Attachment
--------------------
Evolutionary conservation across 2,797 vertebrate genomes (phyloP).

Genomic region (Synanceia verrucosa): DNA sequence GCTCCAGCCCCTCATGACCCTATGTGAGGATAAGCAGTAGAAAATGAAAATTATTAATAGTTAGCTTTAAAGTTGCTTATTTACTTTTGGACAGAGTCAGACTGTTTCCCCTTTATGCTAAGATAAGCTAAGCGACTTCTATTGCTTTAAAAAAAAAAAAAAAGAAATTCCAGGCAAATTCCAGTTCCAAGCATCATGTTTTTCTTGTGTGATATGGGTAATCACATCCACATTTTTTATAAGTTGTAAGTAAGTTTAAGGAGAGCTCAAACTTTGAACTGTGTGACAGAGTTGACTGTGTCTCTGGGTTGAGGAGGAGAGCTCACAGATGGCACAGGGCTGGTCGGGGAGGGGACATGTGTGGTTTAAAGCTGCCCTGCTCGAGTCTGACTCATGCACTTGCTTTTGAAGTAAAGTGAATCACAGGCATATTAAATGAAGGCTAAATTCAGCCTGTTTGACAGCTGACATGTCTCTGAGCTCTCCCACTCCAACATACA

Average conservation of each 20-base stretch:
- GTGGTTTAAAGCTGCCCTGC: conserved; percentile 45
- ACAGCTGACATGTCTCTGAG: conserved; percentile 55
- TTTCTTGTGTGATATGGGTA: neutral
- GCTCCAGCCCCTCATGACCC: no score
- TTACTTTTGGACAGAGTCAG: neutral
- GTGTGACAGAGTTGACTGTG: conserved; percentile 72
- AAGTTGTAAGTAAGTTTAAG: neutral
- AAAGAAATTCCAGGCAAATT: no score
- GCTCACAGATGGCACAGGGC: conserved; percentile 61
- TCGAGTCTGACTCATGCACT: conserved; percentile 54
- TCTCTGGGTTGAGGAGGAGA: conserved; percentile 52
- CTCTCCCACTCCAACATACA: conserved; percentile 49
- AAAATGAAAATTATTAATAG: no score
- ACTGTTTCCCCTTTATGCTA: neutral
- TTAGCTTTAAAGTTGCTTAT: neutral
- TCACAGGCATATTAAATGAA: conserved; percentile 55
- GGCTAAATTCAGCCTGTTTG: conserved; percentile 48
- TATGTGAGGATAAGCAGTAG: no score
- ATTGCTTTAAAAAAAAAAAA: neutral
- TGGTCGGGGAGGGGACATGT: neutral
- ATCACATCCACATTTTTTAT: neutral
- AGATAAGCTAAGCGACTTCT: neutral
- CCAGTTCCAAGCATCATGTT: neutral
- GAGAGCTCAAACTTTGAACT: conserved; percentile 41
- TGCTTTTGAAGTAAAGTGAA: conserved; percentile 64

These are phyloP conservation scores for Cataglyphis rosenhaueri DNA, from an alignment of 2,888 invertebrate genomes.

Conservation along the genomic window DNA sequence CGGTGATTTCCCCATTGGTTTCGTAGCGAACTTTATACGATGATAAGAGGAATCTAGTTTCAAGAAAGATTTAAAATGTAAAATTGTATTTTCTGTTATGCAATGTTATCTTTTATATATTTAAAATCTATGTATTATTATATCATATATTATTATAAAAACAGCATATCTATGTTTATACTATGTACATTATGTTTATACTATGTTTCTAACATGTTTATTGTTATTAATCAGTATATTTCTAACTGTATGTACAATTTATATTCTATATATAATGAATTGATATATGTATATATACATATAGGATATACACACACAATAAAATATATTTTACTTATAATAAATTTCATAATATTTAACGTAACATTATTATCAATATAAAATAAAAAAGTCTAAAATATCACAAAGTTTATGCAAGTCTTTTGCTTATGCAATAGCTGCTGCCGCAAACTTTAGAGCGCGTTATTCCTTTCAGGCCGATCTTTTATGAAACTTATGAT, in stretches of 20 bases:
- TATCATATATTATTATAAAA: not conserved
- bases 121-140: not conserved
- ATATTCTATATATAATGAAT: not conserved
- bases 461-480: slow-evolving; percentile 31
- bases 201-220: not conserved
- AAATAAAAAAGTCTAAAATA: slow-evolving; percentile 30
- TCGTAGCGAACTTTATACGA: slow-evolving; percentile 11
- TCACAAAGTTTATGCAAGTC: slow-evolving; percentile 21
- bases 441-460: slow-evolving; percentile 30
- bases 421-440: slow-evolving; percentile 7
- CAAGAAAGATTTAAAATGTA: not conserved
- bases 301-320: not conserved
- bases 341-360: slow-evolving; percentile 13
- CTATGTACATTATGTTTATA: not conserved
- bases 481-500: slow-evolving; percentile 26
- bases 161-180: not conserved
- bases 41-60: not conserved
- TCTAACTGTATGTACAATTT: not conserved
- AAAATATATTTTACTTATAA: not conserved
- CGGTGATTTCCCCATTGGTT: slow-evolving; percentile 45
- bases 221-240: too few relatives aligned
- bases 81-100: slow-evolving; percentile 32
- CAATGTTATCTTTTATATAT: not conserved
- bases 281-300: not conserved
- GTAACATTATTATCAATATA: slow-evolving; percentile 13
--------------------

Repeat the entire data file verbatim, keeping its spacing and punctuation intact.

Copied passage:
Evolutionary conservation across 2,797 vertebrate genomes (phyloP).

Genomic region (Synanceia verrucosa): DNA sequence GCTCCAGCCCCTCATGACCCTATGTGAGGATAAGCAGTAGAAAATGAAAATTATTAATAGTTAGCTTTAAAGTTGCTTATTTACTTTTGGACAGAGTCAGACTGTTTCCCCTTTATGCTAAGATAAGCTAAGCGACTTCTATTGCTTTAAAAAAAAAAAAAAAGAAATTCCAGGCAAATTCCAGTTCCAAGCATCATGTTTTTCTTGTGTGATATGGGTAATCACATCCACATTTTTTATAAGTTGTAAGTAAGTTTAAGGAGAGCTCAAACTTTGAACTGTGTGACAGAGTTGACTGTGTCTCTGGGTTGAGGAGGAGAGCTCACAGATGGCACAGGGCTGGTCGGGGAGGGGACATGTGTGGTTTAAAGCTGCCCTGCTCGAGTCTGACTCATGCACTTGCTTTTGAAGTAAAGTGAATCACAGGCATATTAAATGAAGGCTAAATTCAGCCTGTTTGACAGCTGACATGTCTCTGAGCTCTCCCACTCCAACATACA

Average conservation of each 20-base stretch:
- GTGGTTTAAAGCTGCCCTGC: conserved; percentile 45
- ACAGCTGACATGTCTCTGAG: conserved; percentile 55
- TTTCTTGTGTGATATGGGTA: neutral
- GCTCCAGCCCCTCATGACCC: no score
- TTACTTTTGGACAGAGTCAG: neutral
- GTGTGACAGAGTTGACTGTG: conserved; percentile 72
- AAGTTGTAAGTAAGTTTAAG: neutral
- AAAGAAATTCCAGGCAAATT: no score
- GCTCACAGATGGCACAGGGC: conserved; percentile 61
- TCGAGTCTGACTCATGCACT: conserved; percentile 54
- TCTCTGGGTTGAGGAGGAGA: conserved; percentile 52
- CTCTCCCACTCCAACATACA: conserved; percentile 49
- AAAATGAAAATTATTAATAG: no score
- ACTGTTTCCCCTTTATGCTA: neutral
- TTAGCTTTAAAGTTGCTTAT: neutral
- TCACAGGCATATTAAATGAA: conserved; percentile 55
- GGCTAAATTCAGCCTGTTTG: conserved; percentile 48
- TATGTGAGGATAAGCAGTAG: no score
- ATTGCTTTAAAAAAAAAAAA: neutral
- TGGTCGGGGAGGGGACATGT: neutral
- ATCACATCCACATTTTTTAT: neutral
- AGATAAGCTAAGCGACTTCT: neutral
- CCAGTTCCAAGCATCATGTT: neutral
- GAGAGCTCAAACTTTGAACT: conserved; percentile 41
- TGCTTTTGAAGTAAAGTGAA: conserved; percentile 64

These are phyloP conservation scores for Cataglyphis rosenhaueri DNA, from an alignment of 2,888 invertebrate genomes.

Conservation along the genomic window DNA sequence CGGTGATTTCCCCATTGGTTTCGTAGCGAACTTTATACGATGATAAGAGGAATCTAGTTTCAAGAAAGATTTAAAATGTAAAATTGTATTTTCTGTTATGCAATGTTATCTTTTATATATTTAAAATCTATGTATTATTATATCATATATTATTATAAAAACAGCATATCTATGTTTATACTATGTACATTATGTTTATACTATGTTTCTAACATGTTTATTGTTATTAATCAGTATATTTCTAACTGTATGTACAATTTATATTCTATATATAATGAATTGATATATGTATATATACATATAGGATATACACACACAATAAAATATATTTTACTTATAATAAATTTCATAATATTTAACGTAACATTATTATCAATATAAAATAAAAAAGTCTAAAATATCACAAAGTTTATGCAAGTCTTTTGCTTATGCAATAGCTGCTGCCGCAAACTTTAGAGCGCGTTATTCCTTTCAGGCCGATCTTTTATGAAACTTATGAT, in stretches of 20 bases:
- TATCATATATTATTATAAAA: not conserved
- bases 121-140: not conserved
- ATATTCTATATATAATGAAT: not conserved
- bases 461-480: slow-evolving; percentile 31
- bases 201-220: not conserved
- AAATAAAAAAGTCTAAAATA: slow-evolving; percentile 30
- TCGTAGCGAACTTTATACGA: slow-evolving; percentile 11
- TCACAAAGTTTATGCAAGTC: slow-evolving; percentile 21
- bases 441-460: slow-evolving; percentile 30
- bases 421-440: slow-evolving; percentile 7
- CAAGAAAGATTTAAAATGTA: not conserved
- bases 301-320: not conserved
- bases 341-360: slow-evolving; percentile 13
- CTATGTACATTATGTTTATA: not conserved
- bases 481-500: slow-evolving; percentile 26
- bases 161-180: not conserved
- bases 41-60: not conserved
- TCTAACTGTATGTACAATTT: not conserved
- AAAATATATTTTACTTATAA: not conserved
- CGGTGATTTCCCCATTGGTT: slow-evolving; percentile 45
- bases 221-240: too few relatives aligned
- bases 81-100: slow-evolving; percentile 32
- CAATGTTATCTTTTATATAT: not conserved
- bases 281-300: not conserved
- GTAACATTATTATCAATATA: slow-evolving; percentile 13